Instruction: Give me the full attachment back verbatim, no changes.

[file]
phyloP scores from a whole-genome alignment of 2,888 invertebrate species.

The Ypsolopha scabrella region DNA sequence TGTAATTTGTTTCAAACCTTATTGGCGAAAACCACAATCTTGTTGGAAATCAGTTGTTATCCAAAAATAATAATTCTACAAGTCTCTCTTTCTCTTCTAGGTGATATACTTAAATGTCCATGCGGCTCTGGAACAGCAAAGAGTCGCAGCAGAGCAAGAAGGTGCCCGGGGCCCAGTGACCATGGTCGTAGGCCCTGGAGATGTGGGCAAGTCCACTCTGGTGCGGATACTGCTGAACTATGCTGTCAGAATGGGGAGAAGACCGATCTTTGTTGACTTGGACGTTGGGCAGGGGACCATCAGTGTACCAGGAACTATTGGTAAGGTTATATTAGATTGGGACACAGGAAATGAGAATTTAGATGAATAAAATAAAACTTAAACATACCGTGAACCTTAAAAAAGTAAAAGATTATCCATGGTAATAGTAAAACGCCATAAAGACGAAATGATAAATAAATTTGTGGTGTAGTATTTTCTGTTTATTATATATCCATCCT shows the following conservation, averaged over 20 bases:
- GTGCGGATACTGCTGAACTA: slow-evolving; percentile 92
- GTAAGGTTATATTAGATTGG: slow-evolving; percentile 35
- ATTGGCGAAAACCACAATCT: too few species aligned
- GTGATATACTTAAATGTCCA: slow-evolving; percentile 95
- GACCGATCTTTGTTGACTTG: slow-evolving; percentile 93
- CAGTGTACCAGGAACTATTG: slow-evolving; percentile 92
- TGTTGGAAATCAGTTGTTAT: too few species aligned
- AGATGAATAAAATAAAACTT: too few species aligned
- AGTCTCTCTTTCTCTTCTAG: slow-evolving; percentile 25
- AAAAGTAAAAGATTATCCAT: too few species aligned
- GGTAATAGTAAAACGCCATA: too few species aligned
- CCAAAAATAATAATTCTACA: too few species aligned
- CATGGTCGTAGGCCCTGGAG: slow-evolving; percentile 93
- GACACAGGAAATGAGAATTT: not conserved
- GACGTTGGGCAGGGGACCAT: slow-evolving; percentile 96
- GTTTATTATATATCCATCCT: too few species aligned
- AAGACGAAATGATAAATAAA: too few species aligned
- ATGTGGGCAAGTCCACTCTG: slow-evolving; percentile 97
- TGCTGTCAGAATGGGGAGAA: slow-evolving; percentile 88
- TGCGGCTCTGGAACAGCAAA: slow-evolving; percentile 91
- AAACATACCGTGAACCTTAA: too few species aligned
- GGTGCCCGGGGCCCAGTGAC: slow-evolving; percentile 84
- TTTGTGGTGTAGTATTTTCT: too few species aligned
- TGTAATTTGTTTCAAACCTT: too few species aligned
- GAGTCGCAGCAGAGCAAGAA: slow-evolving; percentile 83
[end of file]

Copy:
phyloP scores from a whole-genome alignment of 2,888 invertebrate species.

The Ypsolopha scabrella region DNA sequence TGTAATTTGTTTCAAACCTTATTGGCGAAAACCACAATCTTGTTGGAAATCAGTTGTTATCCAAAAATAATAATTCTACAAGTCTCTCTTTCTCTTCTAGGTGATATACTTAAATGTCCATGCGGCTCTGGAACAGCAAAGAGTCGCAGCAGAGCAAGAAGGTGCCCGGGGCCCAGTGACCATGGTCGTAGGCCCTGGAGATGTGGGCAAGTCCACTCTGGTGCGGATACTGCTGAACTATGCTGTCAGAATGGGGAGAAGACCGATCTTTGTTGACTTGGACGTTGGGCAGGGGACCATCAGTGTACCAGGAACTATTGGTAAGGTTATATTAGATTGGGACACAGGAAATGAGAATTTAGATGAATAAAATAAAACTTAAACATACCGTGAACCTTAAAAAAGTAAAAGATTATCCATGGTAATAGTAAAACGCCATAAAGACGAAATGATAAATAAATTTGTGGTGTAGTATTTTCTGTTTATTATATATCCATCCT shows the following conservation, averaged over 20 bases:
- GTGCGGATACTGCTGAACTA: slow-evolving; percentile 92
- GTAAGGTTATATTAGATTGG: slow-evolving; percentile 35
- ATTGGCGAAAACCACAATCT: too few species aligned
- GTGATATACTTAAATGTCCA: slow-evolving; percentile 95
- GACCGATCTTTGTTGACTTG: slow-evolving; percentile 93
- CAGTGTACCAGGAACTATTG: slow-evolving; percentile 92
- TGTTGGAAATCAGTTGTTAT: too few species aligned
- AGATGAATAAAATAAAACTT: too few species aligned
- AGTCTCTCTTTCTCTTCTAG: slow-evolving; percentile 25
- AAAAGTAAAAGATTATCCAT: too few species aligned
- GGTAATAGTAAAACGCCATA: too few species aligned
- CCAAAAATAATAATTCTACA: too few species aligned
- CATGGTCGTAGGCCCTGGAG: slow-evolving; percentile 93
- GACACAGGAAATGAGAATTT: not conserved
- GACGTTGGGCAGGGGACCAT: slow-evolving; percentile 96
- GTTTATTATATATCCATCCT: too few species aligned
- AAGACGAAATGATAAATAAA: too few species aligned
- ATGTGGGCAAGTCCACTCTG: slow-evolving; percentile 97
- TGCTGTCAGAATGGGGAGAA: slow-evolving; percentile 88
- TGCGGCTCTGGAACAGCAAA: slow-evolving; percentile 91
- AAACATACCGTGAACCTTAA: too few species aligned
- GGTGCCCGGGGCCCAGTGAC: slow-evolving; percentile 84
- TTTGTGGTGTAGTATTTTCT: too few species aligned
- TGTAATTTGTTTCAAACCTT: too few species aligned
- GAGTCGCAGCAGAGCAAGAA: slow-evolving; percentile 83